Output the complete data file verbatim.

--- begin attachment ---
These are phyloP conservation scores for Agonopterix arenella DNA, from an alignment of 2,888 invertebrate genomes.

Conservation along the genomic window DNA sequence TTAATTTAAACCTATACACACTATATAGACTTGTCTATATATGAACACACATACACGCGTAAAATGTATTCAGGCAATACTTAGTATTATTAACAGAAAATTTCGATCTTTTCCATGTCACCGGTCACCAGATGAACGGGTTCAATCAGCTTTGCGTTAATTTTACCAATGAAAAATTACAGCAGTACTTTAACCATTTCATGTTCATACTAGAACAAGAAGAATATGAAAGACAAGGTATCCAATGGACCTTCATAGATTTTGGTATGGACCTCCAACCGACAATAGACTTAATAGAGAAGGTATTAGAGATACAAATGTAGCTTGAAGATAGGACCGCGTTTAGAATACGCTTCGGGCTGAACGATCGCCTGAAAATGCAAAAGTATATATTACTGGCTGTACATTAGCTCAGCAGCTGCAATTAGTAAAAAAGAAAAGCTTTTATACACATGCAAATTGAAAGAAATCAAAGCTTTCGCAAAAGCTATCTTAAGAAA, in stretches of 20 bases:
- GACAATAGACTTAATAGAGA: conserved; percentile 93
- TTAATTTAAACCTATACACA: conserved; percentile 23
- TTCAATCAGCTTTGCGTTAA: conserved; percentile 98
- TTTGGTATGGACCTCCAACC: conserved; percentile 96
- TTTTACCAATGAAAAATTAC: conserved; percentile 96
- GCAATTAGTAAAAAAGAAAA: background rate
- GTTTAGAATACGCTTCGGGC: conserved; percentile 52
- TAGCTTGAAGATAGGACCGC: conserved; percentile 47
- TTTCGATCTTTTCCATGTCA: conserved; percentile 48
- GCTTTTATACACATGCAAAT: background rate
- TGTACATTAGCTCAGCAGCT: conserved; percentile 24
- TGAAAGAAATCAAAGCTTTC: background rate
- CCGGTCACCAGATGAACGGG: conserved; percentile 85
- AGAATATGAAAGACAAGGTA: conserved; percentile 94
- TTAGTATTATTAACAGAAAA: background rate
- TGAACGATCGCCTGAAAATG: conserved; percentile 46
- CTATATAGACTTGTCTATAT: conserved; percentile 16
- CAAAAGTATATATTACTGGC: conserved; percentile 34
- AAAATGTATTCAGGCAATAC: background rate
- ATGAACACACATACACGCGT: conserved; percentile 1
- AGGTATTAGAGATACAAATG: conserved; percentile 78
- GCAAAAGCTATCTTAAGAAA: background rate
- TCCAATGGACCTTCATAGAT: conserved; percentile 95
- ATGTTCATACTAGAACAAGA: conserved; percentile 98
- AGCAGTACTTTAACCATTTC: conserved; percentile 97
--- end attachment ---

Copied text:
These are phyloP conservation scores for Agonopterix arenella DNA, from an alignment of 2,888 invertebrate genomes.

Conservation along the genomic window DNA sequence TTAATTTAAACCTATACACACTATATAGACTTGTCTATATATGAACACACATACACGCGTAAAATGTATTCAGGCAATACTTAGTATTATTAACAGAAAATTTCGATCTTTTCCATGTCACCGGTCACCAGATGAACGGGTTCAATCAGCTTTGCGTTAATTTTACCAATGAAAAATTACAGCAGTACTTTAACCATTTCATGTTCATACTAGAACAAGAAGAATATGAAAGACAAGGTATCCAATGGACCTTCATAGATTTTGGTATGGACCTCCAACCGACAATAGACTTAATAGAGAAGGTATTAGAGATACAAATGTAGCTTGAAGATAGGACCGCGTTTAGAATACGCTTCGGGCTGAACGATCGCCTGAAAATGCAAAAGTATATATTACTGGCTGTACATTAGCTCAGCAGCTGCAATTAGTAAAAAAGAAAAGCTTTTATACACATGCAAATTGAAAGAAATCAAAGCTTTCGCAAAAGCTATCTTAAGAAA, in stretches of 20 bases:
- GACAATAGACTTAATAGAGA: conserved; percentile 93
- TTAATTTAAACCTATACACA: conserved; percentile 23
- TTCAATCAGCTTTGCGTTAA: conserved; percentile 98
- TTTGGTATGGACCTCCAACC: conserved; percentile 96
- TTTTACCAATGAAAAATTAC: conserved; percentile 96
- GCAATTAGTAAAAAAGAAAA: background rate
- GTTTAGAATACGCTTCGGGC: conserved; percentile 52
- TAGCTTGAAGATAGGACCGC: conserved; percentile 47
- TTTCGATCTTTTCCATGTCA: conserved; percentile 48
- GCTTTTATACACATGCAAAT: background rate
- TGTACATTAGCTCAGCAGCT: conserved; percentile 24
- TGAAAGAAATCAAAGCTTTC: background rate
- CCGGTCACCAGATGAACGGG: conserved; percentile 85
- AGAATATGAAAGACAAGGTA: conserved; percentile 94
- TTAGTATTATTAACAGAAAA: background rate
- TGAACGATCGCCTGAAAATG: conserved; percentile 46
- CTATATAGACTTGTCTATAT: conserved; percentile 16
- CAAAAGTATATATTACTGGC: conserved; percentile 34
- AAAATGTATTCAGGCAATAC: background rate
- ATGAACACACATACACGCGT: conserved; percentile 1
- AGGTATTAGAGATACAAATG: conserved; percentile 78
- GCAAAAGCTATCTTAAGAAA: background rate
- TCCAATGGACCTTCATAGAT: conserved; percentile 95
- ATGTTCATACTAGAACAAGA: conserved; percentile 98
- AGCAGTACTTTAACCATTTC: conserved; percentile 97